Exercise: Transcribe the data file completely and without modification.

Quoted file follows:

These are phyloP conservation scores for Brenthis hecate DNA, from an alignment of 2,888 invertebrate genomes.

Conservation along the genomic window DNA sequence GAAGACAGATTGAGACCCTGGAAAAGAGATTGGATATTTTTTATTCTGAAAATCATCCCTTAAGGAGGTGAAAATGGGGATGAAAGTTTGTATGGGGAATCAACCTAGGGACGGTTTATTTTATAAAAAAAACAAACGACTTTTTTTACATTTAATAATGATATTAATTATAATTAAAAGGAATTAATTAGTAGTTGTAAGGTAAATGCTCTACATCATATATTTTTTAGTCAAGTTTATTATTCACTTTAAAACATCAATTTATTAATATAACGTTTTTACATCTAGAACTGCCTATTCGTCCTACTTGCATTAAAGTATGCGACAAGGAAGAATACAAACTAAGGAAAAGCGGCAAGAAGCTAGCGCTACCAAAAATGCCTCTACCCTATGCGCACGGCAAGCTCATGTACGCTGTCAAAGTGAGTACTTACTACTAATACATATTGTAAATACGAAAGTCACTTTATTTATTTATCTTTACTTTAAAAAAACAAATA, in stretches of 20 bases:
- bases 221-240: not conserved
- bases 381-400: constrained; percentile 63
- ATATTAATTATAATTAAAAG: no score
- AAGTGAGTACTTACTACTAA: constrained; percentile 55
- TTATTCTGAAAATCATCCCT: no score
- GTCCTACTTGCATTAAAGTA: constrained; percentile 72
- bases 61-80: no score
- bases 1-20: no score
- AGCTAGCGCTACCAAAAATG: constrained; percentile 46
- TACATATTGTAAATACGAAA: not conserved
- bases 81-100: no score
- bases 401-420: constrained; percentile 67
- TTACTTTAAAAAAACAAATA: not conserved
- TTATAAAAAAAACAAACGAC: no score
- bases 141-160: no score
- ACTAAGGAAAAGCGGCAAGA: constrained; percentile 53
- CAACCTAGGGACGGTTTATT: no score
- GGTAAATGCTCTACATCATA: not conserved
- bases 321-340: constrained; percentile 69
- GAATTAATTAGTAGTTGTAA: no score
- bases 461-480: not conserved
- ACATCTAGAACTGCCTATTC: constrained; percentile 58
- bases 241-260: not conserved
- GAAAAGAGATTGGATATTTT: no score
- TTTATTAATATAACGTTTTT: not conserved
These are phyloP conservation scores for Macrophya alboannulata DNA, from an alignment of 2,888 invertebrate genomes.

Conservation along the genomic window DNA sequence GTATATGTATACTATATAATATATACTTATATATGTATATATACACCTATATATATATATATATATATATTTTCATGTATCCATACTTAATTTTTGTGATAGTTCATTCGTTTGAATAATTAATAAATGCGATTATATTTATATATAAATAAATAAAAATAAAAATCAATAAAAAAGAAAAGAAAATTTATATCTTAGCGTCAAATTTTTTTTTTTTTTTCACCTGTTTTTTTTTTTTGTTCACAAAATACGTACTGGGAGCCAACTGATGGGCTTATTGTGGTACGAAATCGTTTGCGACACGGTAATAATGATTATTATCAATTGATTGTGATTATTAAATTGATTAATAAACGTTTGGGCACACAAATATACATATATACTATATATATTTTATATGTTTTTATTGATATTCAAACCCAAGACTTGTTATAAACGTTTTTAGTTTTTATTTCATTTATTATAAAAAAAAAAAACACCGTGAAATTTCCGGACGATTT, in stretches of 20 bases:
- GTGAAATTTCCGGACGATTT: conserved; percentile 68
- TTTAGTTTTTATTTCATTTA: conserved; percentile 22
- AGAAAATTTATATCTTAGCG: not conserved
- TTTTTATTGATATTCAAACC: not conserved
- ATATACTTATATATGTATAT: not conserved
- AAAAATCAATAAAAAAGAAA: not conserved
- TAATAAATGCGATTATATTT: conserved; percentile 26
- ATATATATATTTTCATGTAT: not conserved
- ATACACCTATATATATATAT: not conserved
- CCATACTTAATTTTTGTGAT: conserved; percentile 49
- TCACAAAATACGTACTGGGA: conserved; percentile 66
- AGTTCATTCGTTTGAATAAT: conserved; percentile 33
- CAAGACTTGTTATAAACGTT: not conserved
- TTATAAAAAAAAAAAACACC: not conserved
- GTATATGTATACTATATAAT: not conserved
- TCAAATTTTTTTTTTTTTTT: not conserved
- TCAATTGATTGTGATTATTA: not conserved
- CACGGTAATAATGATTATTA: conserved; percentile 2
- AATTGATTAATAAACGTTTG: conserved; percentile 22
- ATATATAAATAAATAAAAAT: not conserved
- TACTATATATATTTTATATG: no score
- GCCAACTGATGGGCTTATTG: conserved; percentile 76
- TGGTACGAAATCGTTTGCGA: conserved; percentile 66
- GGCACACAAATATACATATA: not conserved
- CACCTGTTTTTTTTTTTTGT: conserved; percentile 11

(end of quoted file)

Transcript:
These are phyloP conservation scores for Brenthis hecate DNA, from an alignment of 2,888 invertebrate genomes.

Conservation along the genomic window DNA sequence GAAGACAGATTGAGACCCTGGAAAAGAGATTGGATATTTTTTATTCTGAAAATCATCCCTTAAGGAGGTGAAAATGGGGATGAAAGTTTGTATGGGGAATCAACCTAGGGACGGTTTATTTTATAAAAAAAACAAACGACTTTTTTTACATTTAATAATGATATTAATTATAATTAAAAGGAATTAATTAGTAGTTGTAAGGTAAATGCTCTACATCATATATTTTTTAGTCAAGTTTATTATTCACTTTAAAACATCAATTTATTAATATAACGTTTTTACATCTAGAACTGCCTATTCGTCCTACTTGCATTAAAGTATGCGACAAGGAAGAATACAAACTAAGGAAAAGCGGCAAGAAGCTAGCGCTACCAAAAATGCCTCTACCCTATGCGCACGGCAAGCTCATGTACGCTGTCAAAGTGAGTACTTACTACTAATACATATTGTAAATACGAAAGTCACTTTATTTATTTATCTTTACTTTAAAAAAACAAATA, in stretches of 20 bases:
- bases 221-240: not conserved
- bases 381-400: constrained; percentile 63
- ATATTAATTATAATTAAAAG: no score
- AAGTGAGTACTTACTACTAA: constrained; percentile 55
- TTATTCTGAAAATCATCCCT: no score
- GTCCTACTTGCATTAAAGTA: constrained; percentile 72
- bases 61-80: no score
- bases 1-20: no score
- AGCTAGCGCTACCAAAAATG: constrained; percentile 46
- TACATATTGTAAATACGAAA: not conserved
- bases 81-100: no score
- bases 401-420: constrained; percentile 67
- TTACTTTAAAAAAACAAATA: not conserved
- TTATAAAAAAAACAAACGAC: no score
- bases 141-160: no score
- ACTAAGGAAAAGCGGCAAGA: constrained; percentile 53
- CAACCTAGGGACGGTTTATT: no score
- GGTAAATGCTCTACATCATA: not conserved
- bases 321-340: constrained; percentile 69
- GAATTAATTAGTAGTTGTAA: no score
- bases 461-480: not conserved
- ACATCTAGAACTGCCTATTC: constrained; percentile 58
- bases 241-260: not conserved
- GAAAAGAGATTGGATATTTT: no score
- TTTATTAATATAACGTTTTT: not conserved
These are phyloP conservation scores for Macrophya alboannulata DNA, from an alignment of 2,888 invertebrate genomes.

Conservation along the genomic window DNA sequence GTATATGTATACTATATAATATATACTTATATATGTATATATACACCTATATATATATATATATATATATTTTCATGTATCCATACTTAATTTTTGTGATAGTTCATTCGTTTGAATAATTAATAAATGCGATTATATTTATATATAAATAAATAAAAATAAAAATCAATAAAAAAGAAAAGAAAATTTATATCTTAGCGTCAAATTTTTTTTTTTTTTTCACCTGTTTTTTTTTTTTGTTCACAAAATACGTACTGGGAGCCAACTGATGGGCTTATTGTGGTACGAAATCGTTTGCGACACGGTAATAATGATTATTATCAATTGATTGTGATTATTAAATTGATTAATAAACGTTTGGGCACACAAATATACATATATACTATATATATTTTATATGTTTTTATTGATATTCAAACCCAAGACTTGTTATAAACGTTTTTAGTTTTTATTTCATTTATTATAAAAAAAAAAAACACCGTGAAATTTCCGGACGATTT, in stretches of 20 bases:
- GTGAAATTTCCGGACGATTT: conserved; percentile 68
- TTTAGTTTTTATTTCATTTA: conserved; percentile 22
- AGAAAATTTATATCTTAGCG: not conserved
- TTTTTATTGATATTCAAACC: not conserved
- ATATACTTATATATGTATAT: not conserved
- AAAAATCAATAAAAAAGAAA: not conserved
- TAATAAATGCGATTATATTT: conserved; percentile 26
- ATATATATATTTTCATGTAT: not conserved
- ATACACCTATATATATATAT: not conserved
- CCATACTTAATTTTTGTGAT: conserved; percentile 49
- TCACAAAATACGTACTGGGA: conserved; percentile 66
- AGTTCATTCGTTTGAATAAT: conserved; percentile 33
- CAAGACTTGTTATAAACGTT: not conserved
- TTATAAAAAAAAAAAACACC: not conserved
- GTATATGTATACTATATAAT: not conserved
- TCAAATTTTTTTTTTTTTTT: not conserved
- TCAATTGATTGTGATTATTA: not conserved
- CACGGTAATAATGATTATTA: conserved; percentile 2
- AATTGATTAATAAACGTTTG: conserved; percentile 22
- ATATATAAATAAATAAAAAT: not conserved
- TACTATATATATTTTATATG: no score
- GCCAACTGATGGGCTTATTG: conserved; percentile 76
- TGGTACGAAATCGTTTGCGA: conserved; percentile 66
- GGCACACAAATATACATATA: not conserved
- CACCTGTTTTTTTTTTTTGT: conserved; percentile 11